May 18, 2015; Fresno Bee


Nonprofit hospitals continue to be a sore thumb in the debate around nonprofit tax exemptions. Critics suggesting that nonprofit hospitals may not show the kind of “nonprofitness” the public expects of 501(c)(3) public charities abound, but the problem is that states and localities—and even the federal government—have struggled to define and pinpoint what those expectations ought to be.

California is the current epicenter of the battle over what nonprofit hospitals should be and do in order to qualify for their tax-exempt status. One group of critics is organized labor, particularly the California Nurses Association, which rallied at the headquarters of the California Hospital Association to demand that nonprofit hospitals do a better job accounting for the charity care they deliver.

The California Hospital Association and the California Nurses Association have competing analyses of how much societal benefit nonprofit hospitals deliver, with the trade association putting the number at three times the level estimated by the union. The hospitals seem to think that the union is creating the issue of charity care out of whole cloth. Jan Emerson-Shea, vice president for external affairs at the California Hospital Association, said, “For the last three years, CNA has been looking for a solution to a problem that doesn’t exist.”

Not surprisingly, SB346, the bill in the California legislature introduced by State Senator Bob Wieckowski (D-Fremont) that would have made the community benefit requirements of nonprofit hospitals stricter and clearer, failed to make it out of committee to the floor of the Senate by one vote, but may possibly be taken up again by the legislature next year. Part of the problem is that SB346, which was cosponsored by the Greenlining Institute, the California Rural Legal Assistance Foundation (as distinguished from California Rural Legal Assistance, Inc.), and the California Nurses Association, had to compete in the legislature with a rival bill, AB1046, which was supported by the California Hospital Association. However, the sponsors of both competing bills were Democrats, as was the senator, a doctor, who purportedly (though he denies it) changed his vote at the last minute to kill SB346.

The nurses union aren’t the only ones raising critical questions about nonprofit hospital performance and the sometimes-vague standards and definitions of community benefit that are used for reporting. Anthony Wright, executive director of patient advocacy group Health Access California, told the Bee, “Sometimes, it’s unclear how nonprofit hospitals act differently from their for-profit brethren.” An eviscerating critique of nonprofit hospitals’ service to poor people in Alameda and Contra Costa counties earlier this year made the nonprofit hospitals’ defenses look suspect, at a minimum, but the issue will continue due to the demise of SB346.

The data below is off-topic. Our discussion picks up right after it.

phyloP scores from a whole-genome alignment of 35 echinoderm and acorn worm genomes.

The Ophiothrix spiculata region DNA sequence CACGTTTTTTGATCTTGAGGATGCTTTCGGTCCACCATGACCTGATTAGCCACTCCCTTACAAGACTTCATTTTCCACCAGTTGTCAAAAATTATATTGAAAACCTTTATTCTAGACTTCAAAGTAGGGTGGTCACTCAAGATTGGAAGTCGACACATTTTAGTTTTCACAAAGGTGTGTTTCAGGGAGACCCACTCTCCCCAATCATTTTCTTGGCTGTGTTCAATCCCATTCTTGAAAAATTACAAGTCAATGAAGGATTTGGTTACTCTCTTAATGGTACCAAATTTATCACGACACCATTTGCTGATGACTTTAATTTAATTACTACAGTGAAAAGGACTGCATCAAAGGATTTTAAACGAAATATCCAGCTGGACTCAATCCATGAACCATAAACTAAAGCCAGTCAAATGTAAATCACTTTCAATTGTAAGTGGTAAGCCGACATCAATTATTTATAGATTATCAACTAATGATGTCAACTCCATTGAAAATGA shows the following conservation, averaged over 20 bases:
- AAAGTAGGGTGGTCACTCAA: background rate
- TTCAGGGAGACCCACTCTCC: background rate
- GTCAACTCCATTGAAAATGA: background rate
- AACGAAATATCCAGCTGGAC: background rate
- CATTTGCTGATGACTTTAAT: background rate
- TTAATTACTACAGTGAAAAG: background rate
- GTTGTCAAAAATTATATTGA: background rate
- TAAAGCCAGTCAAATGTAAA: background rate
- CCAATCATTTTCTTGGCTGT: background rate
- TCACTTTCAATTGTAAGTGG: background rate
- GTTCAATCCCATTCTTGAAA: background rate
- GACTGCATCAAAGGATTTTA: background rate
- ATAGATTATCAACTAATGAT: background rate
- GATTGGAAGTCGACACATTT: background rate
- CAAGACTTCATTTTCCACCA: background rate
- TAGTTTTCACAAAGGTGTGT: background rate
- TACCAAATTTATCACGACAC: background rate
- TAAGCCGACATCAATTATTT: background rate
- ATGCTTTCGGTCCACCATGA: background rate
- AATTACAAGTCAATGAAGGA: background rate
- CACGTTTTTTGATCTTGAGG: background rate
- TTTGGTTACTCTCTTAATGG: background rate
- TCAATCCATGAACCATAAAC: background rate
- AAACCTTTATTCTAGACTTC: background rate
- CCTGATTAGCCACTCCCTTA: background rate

It might be worth noting in passing that last month, the expected closure of Doctors Medical Center, a hospital in San Pablo, finally happened. DMC was a safety-net hospital, a public hospital serving patients who in nine out of ten cases lacked private insurance, instead using MediCal or Medicare or going uninsured. With the closing of the hospital, patients were advised to go to the nearby Lifelong Medical Care community health clinic for treatment, but that’s not the same as a full-service hospital. DMC staff and area residents decried the long-anticipated closing. “I can say without equivocation that people are going to die. It’s a guarantee people are going to die because of the closure of DMC,” said Eleanor Mahood, a registered nurse at the hospital.

The CHA’s Emerson-Shea was quoted in Healthcare Finance to say that the closing of DMC was due to hospitals like DMC facing large losses as a result of the Affordable Care Act. Actually, the explanation could just as easily be that of the argument of the California Nurses Association, that the potentially limited service that some California nonprofit hospitals are willing to provide to poor people and people without insurance (remember the ACA’s limitations regarding coverage of documented and undocumented immigrants) means that the poor are shunted to overburdened public hospitals like DMC. It seems logical to suggest that clearer definitions and better transparency by nonprofit hospitals about their healthcare services to the poor and to the underinsured and uninsured would reveal whether the CHA or the CAN has it right about the nonprofitness of California’s nonprofit hospitals and whether nonprofit hospitals should have and could have been treating more of DMC’s patients.—Rick Cohen